آزمون افزایش یادگیری در سراسر طیف وسیعی از توانایی های حافظه اپیزودیک
|کد مقاله||سال انتشار||مقاله انگلیسی||ترجمه فارسی||تعداد کلمات|
|33706||2015||9 صفحه PDF||سفارش دهید||محاسبه نشده|
Publisher : Elsevier - Science Direct (الزویر - ساینس دایرکت)
Journal : Journal of Memory and Language, Volume 83, August 2015, Pages 53–61
Brewer and Unsworth (2012) reported that individuals with low episodic memory ability exhibit a larger testing effect, a finding with potentially important educational implications. We conducted two replication attempts of that study. Exp 1 (n = 120) drew from a broad demographic sample and was conducted online, while Exp 2 (n = 122) was conducted in the lab with undergraduate students. Both experiments demonstrated a large testing effect across the range of episodic ability in our sample, and with no trend suggesting a larger testing effect for lower ability subjects. We show that apparent differences in the distribution of episodic ability levels between our samples and that of Brewer and Unsworth provide a plausible account of the contrasting correlation results, and that, more generally, sampling from a restricted ability range can yield positive, negative, or no correlation even if there is no difference in the effectiveness of testing for low vs. high ability subjects in the broader population. We discuss methodological and theoretical issues that complicate interpretation of individual differences effects in this domain, individual difference predictions of testing effect models, and educational implications.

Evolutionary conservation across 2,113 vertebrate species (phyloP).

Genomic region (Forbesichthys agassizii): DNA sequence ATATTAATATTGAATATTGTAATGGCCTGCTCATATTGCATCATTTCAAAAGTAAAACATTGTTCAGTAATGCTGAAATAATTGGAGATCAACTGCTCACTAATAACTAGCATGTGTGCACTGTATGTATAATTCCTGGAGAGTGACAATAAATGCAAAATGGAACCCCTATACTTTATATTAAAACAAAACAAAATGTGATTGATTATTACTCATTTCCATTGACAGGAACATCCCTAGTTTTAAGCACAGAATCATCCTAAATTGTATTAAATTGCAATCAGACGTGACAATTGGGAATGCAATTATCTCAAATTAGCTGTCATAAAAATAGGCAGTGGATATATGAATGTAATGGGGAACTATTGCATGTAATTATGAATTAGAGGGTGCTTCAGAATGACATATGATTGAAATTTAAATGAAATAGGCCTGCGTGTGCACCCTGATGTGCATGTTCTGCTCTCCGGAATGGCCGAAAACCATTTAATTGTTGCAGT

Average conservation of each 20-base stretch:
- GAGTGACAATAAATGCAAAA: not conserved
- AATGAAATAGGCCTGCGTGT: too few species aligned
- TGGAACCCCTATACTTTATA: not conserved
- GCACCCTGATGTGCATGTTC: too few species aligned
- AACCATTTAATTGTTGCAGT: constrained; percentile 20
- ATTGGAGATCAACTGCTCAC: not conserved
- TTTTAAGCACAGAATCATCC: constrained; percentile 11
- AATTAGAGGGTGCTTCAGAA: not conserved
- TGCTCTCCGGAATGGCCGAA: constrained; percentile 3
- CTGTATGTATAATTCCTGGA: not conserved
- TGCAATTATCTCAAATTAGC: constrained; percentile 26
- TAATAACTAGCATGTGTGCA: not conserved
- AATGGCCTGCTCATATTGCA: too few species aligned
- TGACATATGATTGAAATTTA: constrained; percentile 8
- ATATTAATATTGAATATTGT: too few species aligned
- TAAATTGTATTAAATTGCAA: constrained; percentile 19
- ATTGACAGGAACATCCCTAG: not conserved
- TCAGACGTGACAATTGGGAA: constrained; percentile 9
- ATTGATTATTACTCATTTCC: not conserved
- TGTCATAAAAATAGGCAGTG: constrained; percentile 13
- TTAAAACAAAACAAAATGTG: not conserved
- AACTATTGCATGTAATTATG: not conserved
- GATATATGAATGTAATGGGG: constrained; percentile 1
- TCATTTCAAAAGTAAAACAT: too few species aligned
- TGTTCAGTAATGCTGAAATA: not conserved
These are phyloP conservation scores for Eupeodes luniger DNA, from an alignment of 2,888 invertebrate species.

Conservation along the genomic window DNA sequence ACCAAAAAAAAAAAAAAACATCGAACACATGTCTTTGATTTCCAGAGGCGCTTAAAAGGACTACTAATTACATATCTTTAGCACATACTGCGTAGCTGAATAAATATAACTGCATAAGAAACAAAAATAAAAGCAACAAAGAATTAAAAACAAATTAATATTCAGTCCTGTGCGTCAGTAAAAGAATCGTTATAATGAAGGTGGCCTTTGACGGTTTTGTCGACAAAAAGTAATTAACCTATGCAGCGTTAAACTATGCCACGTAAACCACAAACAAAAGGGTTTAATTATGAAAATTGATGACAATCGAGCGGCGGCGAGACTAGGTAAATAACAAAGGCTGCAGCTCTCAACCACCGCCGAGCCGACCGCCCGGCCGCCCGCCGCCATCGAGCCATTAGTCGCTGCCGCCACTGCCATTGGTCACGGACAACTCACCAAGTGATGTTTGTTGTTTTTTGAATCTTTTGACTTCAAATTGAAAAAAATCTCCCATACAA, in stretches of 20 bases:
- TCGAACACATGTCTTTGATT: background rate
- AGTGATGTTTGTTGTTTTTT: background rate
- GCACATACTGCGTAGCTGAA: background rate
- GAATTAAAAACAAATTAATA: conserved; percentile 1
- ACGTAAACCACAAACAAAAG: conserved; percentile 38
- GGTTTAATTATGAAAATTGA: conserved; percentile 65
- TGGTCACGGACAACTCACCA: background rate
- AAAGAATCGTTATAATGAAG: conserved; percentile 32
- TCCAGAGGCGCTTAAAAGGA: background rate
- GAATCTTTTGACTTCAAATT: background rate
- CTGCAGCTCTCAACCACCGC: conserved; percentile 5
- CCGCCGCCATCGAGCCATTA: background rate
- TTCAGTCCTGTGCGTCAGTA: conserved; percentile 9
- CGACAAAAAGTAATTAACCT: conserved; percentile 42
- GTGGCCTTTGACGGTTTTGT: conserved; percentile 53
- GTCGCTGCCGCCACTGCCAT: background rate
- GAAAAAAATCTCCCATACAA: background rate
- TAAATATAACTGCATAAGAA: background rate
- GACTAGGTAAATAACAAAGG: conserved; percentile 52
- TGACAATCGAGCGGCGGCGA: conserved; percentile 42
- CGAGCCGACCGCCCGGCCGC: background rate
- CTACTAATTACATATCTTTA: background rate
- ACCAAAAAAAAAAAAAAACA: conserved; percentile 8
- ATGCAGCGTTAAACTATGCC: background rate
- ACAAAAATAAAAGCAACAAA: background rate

A large body of empirical research has established that retrieval from memory during a test enhances subsequent memory for that information more than does an equivalent period of time spent restudying the same materials. This phenomenon has frequently been referred to as the testing effect or retrieval practice effect. In recent years, the testing effect has been repeatedly demonstrated using a wide variety of materials ranging from word pairs to lecture content (for reviews see Carpenter et al., 2008, McDaniel et al., 2007 and Roediger and Karpicke, 2006). While there has been a great deal of research into the cognitive mechanisms underlying the testing effect in recent years, the role of individual differences in cognitive abilities has only recently begun to receive attention ( Bouwmeester and Verkoeijen, 2011 and Brewer and Unsworth, 2012). Much of the widespread interest in the testing effect reflects its potential for enhancing learning in applied contexts. Naturally, a conclusive finding that such enhancements are confined to a subset of individuals would be of great import. Brewer and Unsworth (2012) reported evidence suggesting just that. They had subjects complete a battery of assessments designed to measure working memory, attention control, episodic memory, and general-fluid intelligence (Unsworth & Spillers, 2010), along with a paired-associate task that served as a measure of the testing effect (study/test was compared to restudy, in a design roughly modeled after Carpenter, Pashler, & Vul, 2006). Brewer and Unsworth observed no correlation between working memory or attention control abilities and the magnitude of the testing effect. However, both the episodic memory and general-fluid intelligence constructs were negatively correlated with the testing effect; that is, low episodic memory and general-fluid intelligence scores were associated with a larger testing effect. Based on their results, Brewer and Unsworth concluded that test-enhanced learning is most effectively targeted at lower-ability students. Brewer and Unsworth (2012) were circumspect in proffering explanations for the correlation between general-fluid intelligence and the testing effect. With regard to episodic memory, though, they advanced two potential accounts of the negative correlation with the testing effect. The first was that higher-ability subjects may be better able to use elaborative encoding in both the study/test and restudy conditions (relating to the elaborative retrieval hypothesis of Carpenter, 2009), thus reducing the size of the testing effect. The second was that lower-ability subjects may be forced to use more efficient retrieval strategies during initial testing. The work described here focused on determining whether Brewer and Unsworth’s (2012) episodic memory results can be independently replicated and confirmed. The same methodologies and materials (provided by the original authors) were used. We completed two replication attempts, the first online, sampling from a general population of online experimental subjects, and the second in the laboratory, sampling from university students. Experiment 1 In Experiment 1, we administered the four episodic memory measures (cued recall, picture source, gender source, and delayed free recall) used by Brewer and Unsworth (2012), along with the same paired-associate testing task (detailed in Carpenter et al., 2006), in the same overall order of presentation, and with the same delay interval between sessions (24 h). Aside from the online data collection (which we did not expect to cause differences in outcome; see Buhrmester et al., 2011 and Crump et al., 2013), the primary difference between this experiment and that of Brewer and Unsworth’s design is that we dropped their ability measures for working memory, attention control, and general-fluid intelligence.